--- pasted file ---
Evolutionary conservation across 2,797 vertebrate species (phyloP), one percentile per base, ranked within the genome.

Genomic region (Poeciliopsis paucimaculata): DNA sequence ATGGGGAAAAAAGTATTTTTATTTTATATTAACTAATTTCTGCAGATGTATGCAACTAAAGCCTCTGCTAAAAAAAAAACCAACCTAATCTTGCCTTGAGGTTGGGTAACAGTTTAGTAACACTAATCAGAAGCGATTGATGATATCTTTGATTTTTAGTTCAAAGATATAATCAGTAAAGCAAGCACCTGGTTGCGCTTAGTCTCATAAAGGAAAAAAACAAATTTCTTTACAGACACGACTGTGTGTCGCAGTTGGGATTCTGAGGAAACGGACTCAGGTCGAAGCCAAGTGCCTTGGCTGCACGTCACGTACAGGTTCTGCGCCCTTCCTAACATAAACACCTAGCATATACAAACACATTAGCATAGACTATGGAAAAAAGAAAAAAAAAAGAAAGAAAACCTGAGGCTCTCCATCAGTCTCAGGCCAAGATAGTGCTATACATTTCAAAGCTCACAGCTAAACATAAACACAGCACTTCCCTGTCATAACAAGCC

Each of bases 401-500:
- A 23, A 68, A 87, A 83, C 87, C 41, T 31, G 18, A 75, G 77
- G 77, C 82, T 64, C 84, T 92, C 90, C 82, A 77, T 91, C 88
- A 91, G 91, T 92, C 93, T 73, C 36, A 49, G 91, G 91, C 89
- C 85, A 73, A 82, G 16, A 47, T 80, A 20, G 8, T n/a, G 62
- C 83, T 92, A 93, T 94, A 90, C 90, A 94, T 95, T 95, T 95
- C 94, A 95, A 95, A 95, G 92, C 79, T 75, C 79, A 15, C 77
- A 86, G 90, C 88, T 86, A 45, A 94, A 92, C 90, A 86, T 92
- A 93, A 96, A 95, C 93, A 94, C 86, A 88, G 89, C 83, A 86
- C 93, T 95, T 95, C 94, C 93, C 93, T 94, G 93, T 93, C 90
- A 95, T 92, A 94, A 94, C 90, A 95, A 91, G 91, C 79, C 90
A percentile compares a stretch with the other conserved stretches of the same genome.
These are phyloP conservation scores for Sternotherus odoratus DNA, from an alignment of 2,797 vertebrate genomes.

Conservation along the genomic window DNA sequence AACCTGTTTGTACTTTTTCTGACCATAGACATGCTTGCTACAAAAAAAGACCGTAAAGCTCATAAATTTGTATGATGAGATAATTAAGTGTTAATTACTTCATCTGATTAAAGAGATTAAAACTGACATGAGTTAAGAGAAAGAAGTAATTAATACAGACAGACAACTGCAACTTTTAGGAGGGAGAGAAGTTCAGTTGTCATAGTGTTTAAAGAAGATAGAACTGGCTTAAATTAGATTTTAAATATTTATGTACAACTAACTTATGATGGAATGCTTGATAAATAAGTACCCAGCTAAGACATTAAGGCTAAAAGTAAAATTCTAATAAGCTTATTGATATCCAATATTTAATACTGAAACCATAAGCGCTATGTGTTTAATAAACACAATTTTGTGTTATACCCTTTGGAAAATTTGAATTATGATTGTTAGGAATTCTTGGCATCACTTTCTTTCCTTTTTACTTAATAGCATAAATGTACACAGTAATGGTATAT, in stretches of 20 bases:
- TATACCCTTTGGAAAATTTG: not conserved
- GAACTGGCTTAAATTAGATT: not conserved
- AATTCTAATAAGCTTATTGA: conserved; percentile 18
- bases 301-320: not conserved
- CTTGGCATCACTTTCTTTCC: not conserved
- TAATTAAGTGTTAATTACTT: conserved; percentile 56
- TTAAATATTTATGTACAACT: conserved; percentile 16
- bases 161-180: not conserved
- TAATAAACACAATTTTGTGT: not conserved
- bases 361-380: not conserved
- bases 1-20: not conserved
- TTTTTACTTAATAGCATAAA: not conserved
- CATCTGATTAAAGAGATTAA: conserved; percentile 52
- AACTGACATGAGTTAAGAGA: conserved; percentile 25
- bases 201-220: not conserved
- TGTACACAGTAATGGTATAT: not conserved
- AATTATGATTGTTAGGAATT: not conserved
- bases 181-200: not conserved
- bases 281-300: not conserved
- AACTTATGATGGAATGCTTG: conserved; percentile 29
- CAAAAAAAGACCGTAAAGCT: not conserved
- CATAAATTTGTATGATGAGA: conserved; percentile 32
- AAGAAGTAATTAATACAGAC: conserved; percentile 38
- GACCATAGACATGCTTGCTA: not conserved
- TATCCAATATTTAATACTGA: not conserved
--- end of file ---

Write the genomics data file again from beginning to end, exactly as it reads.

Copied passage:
Evolutionary conservation across 2,797 vertebrate species (phyloP), one percentile per base, ranked within the genome.

Genomic region (Poeciliopsis paucimaculata): DNA sequence ATGGGGAAAAAAGTATTTTTATTTTATATTAACTAATTTCTGCAGATGTATGCAACTAAAGCCTCTGCTAAAAAAAAAACCAACCTAATCTTGCCTTGAGGTTGGGTAACAGTTTAGTAACACTAATCAGAAGCGATTGATGATATCTTTGATTTTTAGTTCAAAGATATAATCAGTAAAGCAAGCACCTGGTTGCGCTTAGTCTCATAAAGGAAAAAAACAAATTTCTTTACAGACACGACTGTGTGTCGCAGTTGGGATTCTGAGGAAACGGACTCAGGTCGAAGCCAAGTGCCTTGGCTGCACGTCACGTACAGGTTCTGCGCCCTTCCTAACATAAACACCTAGCATATACAAACACATTAGCATAGACTATGGAAAAAAGAAAAAAAAAAGAAAGAAAACCTGAGGCTCTCCATCAGTCTCAGGCCAAGATAGTGCTATACATTTCAAAGCTCACAGCTAAACATAAACACAGCACTTCCCTGTCATAACAAGCC

Each of bases 401-500:
- A 23, A 68, A 87, A 83, C 87, C 41, T 31, G 18, A 75, G 77
- G 77, C 82, T 64, C 84, T 92, C 90, C 82, A 77, T 91, C 88
- A 91, G 91, T 92, C 93, T 73, C 36, A 49, G 91, G 91, C 89
- C 85, A 73, A 82, G 16, A 47, T 80, A 20, G 8, T n/a, G 62
- C 83, T 92, A 93, T 94, A 90, C 90, A 94, T 95, T 95, T 95
- C 94, A 95, A 95, A 95, G 92, C 79, T 75, C 79, A 15, C 77
- A 86, G 90, C 88, T 86, A 45, A 94, A 92, C 90, A 86, T 92
- A 93, A 96, A 95, C 93, A 94, C 86, A 88, G 89, C 83, A 86
- C 93, T 95, T 95, C 94, C 93, C 93, T 94, G 93, T 93, C 90
- A 95, T 92, A 94, A 94, C 90, A 95, A 91, G 91, C 79, C 90
A percentile compares a stretch with the other conserved stretches of the same genome.
These are phyloP conservation scores for Sternotherus odoratus DNA, from an alignment of 2,797 vertebrate genomes.

Conservation along the genomic window DNA sequence AACCTGTTTGTACTTTTTCTGACCATAGACATGCTTGCTACAAAAAAAGACCGTAAAGCTCATAAATTTGTATGATGAGATAATTAAGTGTTAATTACTTCATCTGATTAAAGAGATTAAAACTGACATGAGTTAAGAGAAAGAAGTAATTAATACAGACAGACAACTGCAACTTTTAGGAGGGAGAGAAGTTCAGTTGTCATAGTGTTTAAAGAAGATAGAACTGGCTTAAATTAGATTTTAAATATTTATGTACAACTAACTTATGATGGAATGCTTGATAAATAAGTACCCAGCTAAGACATTAAGGCTAAAAGTAAAATTCTAATAAGCTTATTGATATCCAATATTTAATACTGAAACCATAAGCGCTATGTGTTTAATAAACACAATTTTGTGTTATACCCTTTGGAAAATTTGAATTATGATTGTTAGGAATTCTTGGCATCACTTTCTTTCCTTTTTACTTAATAGCATAAATGTACACAGTAATGGTATAT, in stretches of 20 bases:
- TATACCCTTTGGAAAATTTG: not conserved
- GAACTGGCTTAAATTAGATT: not conserved
- AATTCTAATAAGCTTATTGA: conserved; percentile 18
- bases 301-320: not conserved
- CTTGGCATCACTTTCTTTCC: not conserved
- TAATTAAGTGTTAATTACTT: conserved; percentile 56
- TTAAATATTTATGTACAACT: conserved; percentile 16
- bases 161-180: not conserved
- TAATAAACACAATTTTGTGT: not conserved
- bases 361-380: not conserved
- bases 1-20: not conserved
- TTTTTACTTAATAGCATAAA: not conserved
- CATCTGATTAAAGAGATTAA: conserved; percentile 52
- AACTGACATGAGTTAAGAGA: conserved; percentile 25
- bases 201-220: not conserved
- TGTACACAGTAATGGTATAT: not conserved
- AATTATGATTGTTAGGAATT: not conserved
- bases 181-200: not conserved
- bases 281-300: not conserved
- AACTTATGATGGAATGCTTG: conserved; percentile 29
- CAAAAAAAGACCGTAAAGCT: not conserved
- CATAAATTTGTATGATGAGA: conserved; percentile 32
- AAGAAGTAATTAATACAGAC: conserved; percentile 38
- GACCATAGACATGCTTGCTA: not conserved
- TATCCAATATTTAATACTGA: not conserved